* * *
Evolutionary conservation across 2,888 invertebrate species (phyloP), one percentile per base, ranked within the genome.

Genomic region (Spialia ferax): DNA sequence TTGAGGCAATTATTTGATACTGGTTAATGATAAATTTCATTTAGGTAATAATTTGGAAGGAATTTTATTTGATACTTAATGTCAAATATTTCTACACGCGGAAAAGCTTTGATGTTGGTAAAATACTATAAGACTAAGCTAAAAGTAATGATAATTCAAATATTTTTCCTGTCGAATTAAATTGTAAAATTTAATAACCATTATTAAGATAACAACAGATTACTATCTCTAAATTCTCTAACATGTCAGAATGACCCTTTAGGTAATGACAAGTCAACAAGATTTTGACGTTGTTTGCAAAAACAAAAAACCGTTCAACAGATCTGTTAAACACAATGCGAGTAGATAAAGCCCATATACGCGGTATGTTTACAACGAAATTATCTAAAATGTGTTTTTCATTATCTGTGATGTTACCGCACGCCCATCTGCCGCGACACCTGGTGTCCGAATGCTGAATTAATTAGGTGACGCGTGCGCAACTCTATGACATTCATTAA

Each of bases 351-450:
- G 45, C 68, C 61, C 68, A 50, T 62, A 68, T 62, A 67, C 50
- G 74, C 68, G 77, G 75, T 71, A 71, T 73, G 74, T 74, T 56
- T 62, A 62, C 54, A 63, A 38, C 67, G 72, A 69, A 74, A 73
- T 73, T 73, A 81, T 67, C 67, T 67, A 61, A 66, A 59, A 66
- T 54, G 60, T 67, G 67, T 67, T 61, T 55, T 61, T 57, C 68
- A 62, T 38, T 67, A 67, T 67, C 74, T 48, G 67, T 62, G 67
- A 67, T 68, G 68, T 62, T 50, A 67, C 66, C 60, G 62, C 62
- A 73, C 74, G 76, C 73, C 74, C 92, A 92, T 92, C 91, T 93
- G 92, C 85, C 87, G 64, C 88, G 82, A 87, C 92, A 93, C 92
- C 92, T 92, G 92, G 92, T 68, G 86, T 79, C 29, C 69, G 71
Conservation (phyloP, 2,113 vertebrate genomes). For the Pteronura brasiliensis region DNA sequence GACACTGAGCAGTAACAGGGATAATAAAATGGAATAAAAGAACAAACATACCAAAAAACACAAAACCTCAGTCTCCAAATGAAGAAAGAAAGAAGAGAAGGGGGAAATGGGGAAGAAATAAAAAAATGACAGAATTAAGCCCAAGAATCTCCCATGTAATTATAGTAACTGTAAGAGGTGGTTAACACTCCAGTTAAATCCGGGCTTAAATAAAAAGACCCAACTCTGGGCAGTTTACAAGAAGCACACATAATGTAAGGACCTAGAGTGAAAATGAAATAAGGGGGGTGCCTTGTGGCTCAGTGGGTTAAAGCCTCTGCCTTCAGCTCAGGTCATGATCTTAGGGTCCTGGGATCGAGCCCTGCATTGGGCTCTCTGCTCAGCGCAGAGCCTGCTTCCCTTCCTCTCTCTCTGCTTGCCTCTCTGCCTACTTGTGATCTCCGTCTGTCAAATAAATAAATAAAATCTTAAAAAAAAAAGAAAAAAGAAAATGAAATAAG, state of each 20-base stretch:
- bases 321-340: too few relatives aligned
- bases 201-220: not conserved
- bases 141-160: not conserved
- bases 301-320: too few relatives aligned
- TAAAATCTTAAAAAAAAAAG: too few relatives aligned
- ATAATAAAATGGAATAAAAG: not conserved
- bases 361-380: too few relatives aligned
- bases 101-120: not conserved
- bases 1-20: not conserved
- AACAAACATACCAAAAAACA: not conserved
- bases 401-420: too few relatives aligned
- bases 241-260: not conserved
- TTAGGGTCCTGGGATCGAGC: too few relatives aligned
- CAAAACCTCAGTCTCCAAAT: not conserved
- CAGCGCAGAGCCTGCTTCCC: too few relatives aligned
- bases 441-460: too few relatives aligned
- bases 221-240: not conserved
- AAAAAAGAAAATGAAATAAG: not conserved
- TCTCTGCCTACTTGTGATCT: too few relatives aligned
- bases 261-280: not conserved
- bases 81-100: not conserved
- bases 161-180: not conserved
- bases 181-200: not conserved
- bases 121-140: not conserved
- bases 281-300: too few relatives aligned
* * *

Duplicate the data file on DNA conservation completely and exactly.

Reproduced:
Evolutionary conservation across 2,888 invertebrate species (phyloP), one percentile per base, ranked within the genome.

Genomic region (Spialia ferax): DNA sequence TTGAGGCAATTATTTGATACTGGTTAATGATAAATTTCATTTAGGTAATAATTTGGAAGGAATTTTATTTGATACTTAATGTCAAATATTTCTACACGCGGAAAAGCTTTGATGTTGGTAAAATACTATAAGACTAAGCTAAAAGTAATGATAATTCAAATATTTTTCCTGTCGAATTAAATTGTAAAATTTAATAACCATTATTAAGATAACAACAGATTACTATCTCTAAATTCTCTAACATGTCAGAATGACCCTTTAGGTAATGACAAGTCAACAAGATTTTGACGTTGTTTGCAAAAACAAAAAACCGTTCAACAGATCTGTTAAACACAATGCGAGTAGATAAAGCCCATATACGCGGTATGTTTACAACGAAATTATCTAAAATGTGTTTTTCATTATCTGTGATGTTACCGCACGCCCATCTGCCGCGACACCTGGTGTCCGAATGCTGAATTAATTAGGTGACGCGTGCGCAACTCTATGACATTCATTAA

Each of bases 351-450:
- G 45, C 68, C 61, C 68, A 50, T 62, A 68, T 62, A 67, C 50
- G 74, C 68, G 77, G 75, T 71, A 71, T 73, G 74, T 74, T 56
- T 62, A 62, C 54, A 63, A 38, C 67, G 72, A 69, A 74, A 73
- T 73, T 73, A 81, T 67, C 67, T 67, A 61, A 66, A 59, A 66
- T 54, G 60, T 67, G 67, T 67, T 61, T 55, T 61, T 57, C 68
- A 62, T 38, T 67, A 67, T 67, C 74, T 48, G 67, T 62, G 67
- A 67, T 68, G 68, T 62, T 50, A 67, C 66, C 60, G 62, C 62
- A 73, C 74, G 76, C 73, C 74, C 92, A 92, T 92, C 91, T 93
- G 92, C 85, C 87, G 64, C 88, G 82, A 87, C 92, A 93, C 92
- C 92, T 92, G 92, G 92, T 68, G 86, T 79, C 29, C 69, G 71
Conservation (phyloP, 2,113 vertebrate genomes). For the Pteronura brasiliensis region DNA sequence GACACTGAGCAGTAACAGGGATAATAAAATGGAATAAAAGAACAAACATACCAAAAAACACAAAACCTCAGTCTCCAAATGAAGAAAGAAAGAAGAGAAGGGGGAAATGGGGAAGAAATAAAAAAATGACAGAATTAAGCCCAAGAATCTCCCATGTAATTATAGTAACTGTAAGAGGTGGTTAACACTCCAGTTAAATCCGGGCTTAAATAAAAAGACCCAACTCTGGGCAGTTTACAAGAAGCACACATAATGTAAGGACCTAGAGTGAAAATGAAATAAGGGGGGTGCCTTGTGGCTCAGTGGGTTAAAGCCTCTGCCTTCAGCTCAGGTCATGATCTTAGGGTCCTGGGATCGAGCCCTGCATTGGGCTCTCTGCTCAGCGCAGAGCCTGCTTCCCTTCCTCTCTCTCTGCTTGCCTCTCTGCCTACTTGTGATCTCCGTCTGTCAAATAAATAAATAAAATCTTAAAAAAAAAAGAAAAAAGAAAATGAAATAAG, state of each 20-base stretch:
- bases 321-340: too few relatives aligned
- bases 201-220: not conserved
- bases 141-160: not conserved
- bases 301-320: too few relatives aligned
- TAAAATCTTAAAAAAAAAAG: too few relatives aligned
- ATAATAAAATGGAATAAAAG: not conserved
- bases 361-380: too few relatives aligned
- bases 101-120: not conserved
- bases 1-20: not conserved
- AACAAACATACCAAAAAACA: not conserved
- bases 401-420: too few relatives aligned
- bases 241-260: not conserved
- TTAGGGTCCTGGGATCGAGC: too few relatives aligned
- CAAAACCTCAGTCTCCAAAT: not conserved
- CAGCGCAGAGCCTGCTTCCC: too few relatives aligned
- bases 441-460: too few relatives aligned
- bases 221-240: not conserved
- AAAAAAGAAAATGAAATAAG: not conserved
- TCTCTGCCTACTTGTGATCT: too few relatives aligned
- bases 261-280: not conserved
- bases 81-100: not conserved
- bases 161-180: not conserved
- bases 181-200: not conserved
- bases 121-140: not conserved
- bases 281-300: too few relatives aligned